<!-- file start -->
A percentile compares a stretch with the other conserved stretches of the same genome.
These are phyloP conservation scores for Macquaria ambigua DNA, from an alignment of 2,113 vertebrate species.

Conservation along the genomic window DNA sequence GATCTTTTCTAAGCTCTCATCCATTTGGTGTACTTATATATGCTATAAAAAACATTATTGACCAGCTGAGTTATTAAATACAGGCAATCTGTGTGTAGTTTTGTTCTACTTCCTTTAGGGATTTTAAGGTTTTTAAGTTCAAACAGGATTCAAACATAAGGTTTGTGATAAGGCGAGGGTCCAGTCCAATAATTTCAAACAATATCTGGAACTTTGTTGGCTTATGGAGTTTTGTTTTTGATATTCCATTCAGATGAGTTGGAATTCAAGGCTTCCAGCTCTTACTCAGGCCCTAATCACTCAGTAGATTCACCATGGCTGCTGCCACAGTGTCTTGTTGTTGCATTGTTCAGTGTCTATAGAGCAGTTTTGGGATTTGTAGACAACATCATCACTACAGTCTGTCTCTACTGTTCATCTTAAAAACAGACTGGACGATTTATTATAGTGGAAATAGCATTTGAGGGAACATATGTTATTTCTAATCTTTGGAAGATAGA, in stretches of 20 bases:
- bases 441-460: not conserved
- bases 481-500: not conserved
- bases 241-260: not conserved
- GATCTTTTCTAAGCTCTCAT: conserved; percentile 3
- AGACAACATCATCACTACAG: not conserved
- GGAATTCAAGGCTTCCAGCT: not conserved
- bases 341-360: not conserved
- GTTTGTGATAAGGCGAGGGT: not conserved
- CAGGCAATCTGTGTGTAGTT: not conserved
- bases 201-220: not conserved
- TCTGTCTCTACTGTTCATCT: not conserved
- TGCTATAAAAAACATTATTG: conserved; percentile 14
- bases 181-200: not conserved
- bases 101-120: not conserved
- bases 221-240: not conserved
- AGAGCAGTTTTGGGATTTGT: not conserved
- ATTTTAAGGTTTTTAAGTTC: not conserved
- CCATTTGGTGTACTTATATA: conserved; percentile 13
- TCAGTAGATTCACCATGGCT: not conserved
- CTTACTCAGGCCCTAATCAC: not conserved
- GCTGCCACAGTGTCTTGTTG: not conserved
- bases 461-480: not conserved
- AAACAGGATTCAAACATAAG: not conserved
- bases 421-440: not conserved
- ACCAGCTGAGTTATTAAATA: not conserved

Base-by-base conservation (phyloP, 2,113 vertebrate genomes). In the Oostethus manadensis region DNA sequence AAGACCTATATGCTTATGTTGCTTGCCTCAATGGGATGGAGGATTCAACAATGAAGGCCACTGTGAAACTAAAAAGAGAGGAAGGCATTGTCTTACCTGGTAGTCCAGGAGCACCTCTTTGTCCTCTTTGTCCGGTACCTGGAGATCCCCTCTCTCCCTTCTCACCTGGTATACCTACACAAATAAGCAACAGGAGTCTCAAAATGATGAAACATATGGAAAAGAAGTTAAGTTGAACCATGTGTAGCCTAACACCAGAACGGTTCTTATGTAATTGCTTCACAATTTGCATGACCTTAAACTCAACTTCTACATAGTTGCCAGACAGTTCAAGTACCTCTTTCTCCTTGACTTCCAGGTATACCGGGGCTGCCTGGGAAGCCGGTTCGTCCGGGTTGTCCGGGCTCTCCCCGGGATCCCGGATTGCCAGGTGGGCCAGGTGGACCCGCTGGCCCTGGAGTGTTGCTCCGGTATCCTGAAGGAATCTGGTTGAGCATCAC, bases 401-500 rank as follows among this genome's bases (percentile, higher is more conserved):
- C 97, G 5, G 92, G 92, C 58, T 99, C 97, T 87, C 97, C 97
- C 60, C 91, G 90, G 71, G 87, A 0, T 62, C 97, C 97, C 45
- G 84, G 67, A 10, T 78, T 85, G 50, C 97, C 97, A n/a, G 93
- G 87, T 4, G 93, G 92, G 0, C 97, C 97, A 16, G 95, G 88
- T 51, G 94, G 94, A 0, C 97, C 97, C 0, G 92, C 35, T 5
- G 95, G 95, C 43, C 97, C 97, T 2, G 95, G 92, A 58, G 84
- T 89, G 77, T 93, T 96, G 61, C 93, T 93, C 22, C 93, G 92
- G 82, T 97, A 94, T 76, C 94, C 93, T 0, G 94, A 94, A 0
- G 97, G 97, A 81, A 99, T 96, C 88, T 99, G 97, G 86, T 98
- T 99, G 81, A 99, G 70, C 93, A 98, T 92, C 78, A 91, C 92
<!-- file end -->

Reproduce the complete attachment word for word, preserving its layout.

A percentile compares a stretch with the other conserved stretches of the same genome.
These are phyloP conservation scores for Macquaria ambigua DNA, from an alignment of 2,113 vertebrate species.

Conservation along the genomic window DNA sequence GATCTTTTCTAAGCTCTCATCCATTTGGTGTACTTATATATGCTATAAAAAACATTATTGACCAGCTGAGTTATTAAATACAGGCAATCTGTGTGTAGTTTTGTTCTACTTCCTTTAGGGATTTTAAGGTTTTTAAGTTCAAACAGGATTCAAACATAAGGTTTGTGATAAGGCGAGGGTCCAGTCCAATAATTTCAAACAATATCTGGAACTTTGTTGGCTTATGGAGTTTTGTTTTTGATATTCCATTCAGATGAGTTGGAATTCAAGGCTTCCAGCTCTTACTCAGGCCCTAATCACTCAGTAGATTCACCATGGCTGCTGCCACAGTGTCTTGTTGTTGCATTGTTCAGTGTCTATAGAGCAGTTTTGGGATTTGTAGACAACATCATCACTACAGTCTGTCTCTACTGTTCATCTTAAAAACAGACTGGACGATTTATTATAGTGGAAATAGCATTTGAGGGAACATATGTTATTTCTAATCTTTGGAAGATAGA, in stretches of 20 bases:
- bases 441-460: not conserved
- bases 481-500: not conserved
- bases 241-260: not conserved
- GATCTTTTCTAAGCTCTCAT: conserved; percentile 3
- AGACAACATCATCACTACAG: not conserved
- GGAATTCAAGGCTTCCAGCT: not conserved
- bases 341-360: not conserved
- GTTTGTGATAAGGCGAGGGT: not conserved
- CAGGCAATCTGTGTGTAGTT: not conserved
- bases 201-220: not conserved
- TCTGTCTCTACTGTTCATCT: not conserved
- TGCTATAAAAAACATTATTG: conserved; percentile 14
- bases 181-200: not conserved
- bases 101-120: not conserved
- bases 221-240: not conserved
- AGAGCAGTTTTGGGATTTGT: not conserved
- ATTTTAAGGTTTTTAAGTTC: not conserved
- CCATTTGGTGTACTTATATA: conserved; percentile 13
- TCAGTAGATTCACCATGGCT: not conserved
- CTTACTCAGGCCCTAATCAC: not conserved
- GCTGCCACAGTGTCTTGTTG: not conserved
- bases 461-480: not conserved
- AAACAGGATTCAAACATAAG: not conserved
- bases 421-440: not conserved
- ACCAGCTGAGTTATTAAATA: not conserved

Base-by-base conservation (phyloP, 2,113 vertebrate genomes). In the Oostethus manadensis region DNA sequence AAGACCTATATGCTTATGTTGCTTGCCTCAATGGGATGGAGGATTCAACAATGAAGGCCACTGTGAAACTAAAAAGAGAGGAAGGCATTGTCTTACCTGGTAGTCCAGGAGCACCTCTTTGTCCTCTTTGTCCGGTACCTGGAGATCCCCTCTCTCCCTTCTCACCTGGTATACCTACACAAATAAGCAACAGGAGTCTCAAAATGATGAAACATATGGAAAAGAAGTTAAGTTGAACCATGTGTAGCCTAACACCAGAACGGTTCTTATGTAATTGCTTCACAATTTGCATGACCTTAAACTCAACTTCTACATAGTTGCCAGACAGTTCAAGTACCTCTTTCTCCTTGACTTCCAGGTATACCGGGGCTGCCTGGGAAGCCGGTTCGTCCGGGTTGTCCGGGCTCTCCCCGGGATCCCGGATTGCCAGGTGGGCCAGGTGGACCCGCTGGCCCTGGAGTGTTGCTCCGGTATCCTGAAGGAATCTGGTTGAGCATCAC, bases 401-500 rank as follows among this genome's bases (percentile, higher is more conserved):
- C 97, G 5, G 92, G 92, C 58, T 99, C 97, T 87, C 97, C 97
- C 60, C 91, G 90, G 71, G 87, A 0, T 62, C 97, C 97, C 45
- G 84, G 67, A 10, T 78, T 85, G 50, C 97, C 97, A n/a, G 93
- G 87, T 4, G 93, G 92, G 0, C 97, C 97, A 16, G 95, G 88
- T 51, G 94, G 94, A 0, C 97, C 97, C 0, G 92, C 35, T 5
- G 95, G 95, C 43, C 97, C 97, T 2, G 95, G 92, A 58, G 84
- T 89, G 77, T 93, T 96, G 61, C 93, T 93, C 22, C 93, G 92
- G 82, T 97, A 94, T 76, C 94, C 93, T 0, G 94, A 94, A 0
- G 97, G 97, A 81, A 99, T 96, C 88, T 99, G 97, G 86, T 98
- T 99, G 81, A 99, G 70, C 93, A 98, T 92, C 78, A 91, C 92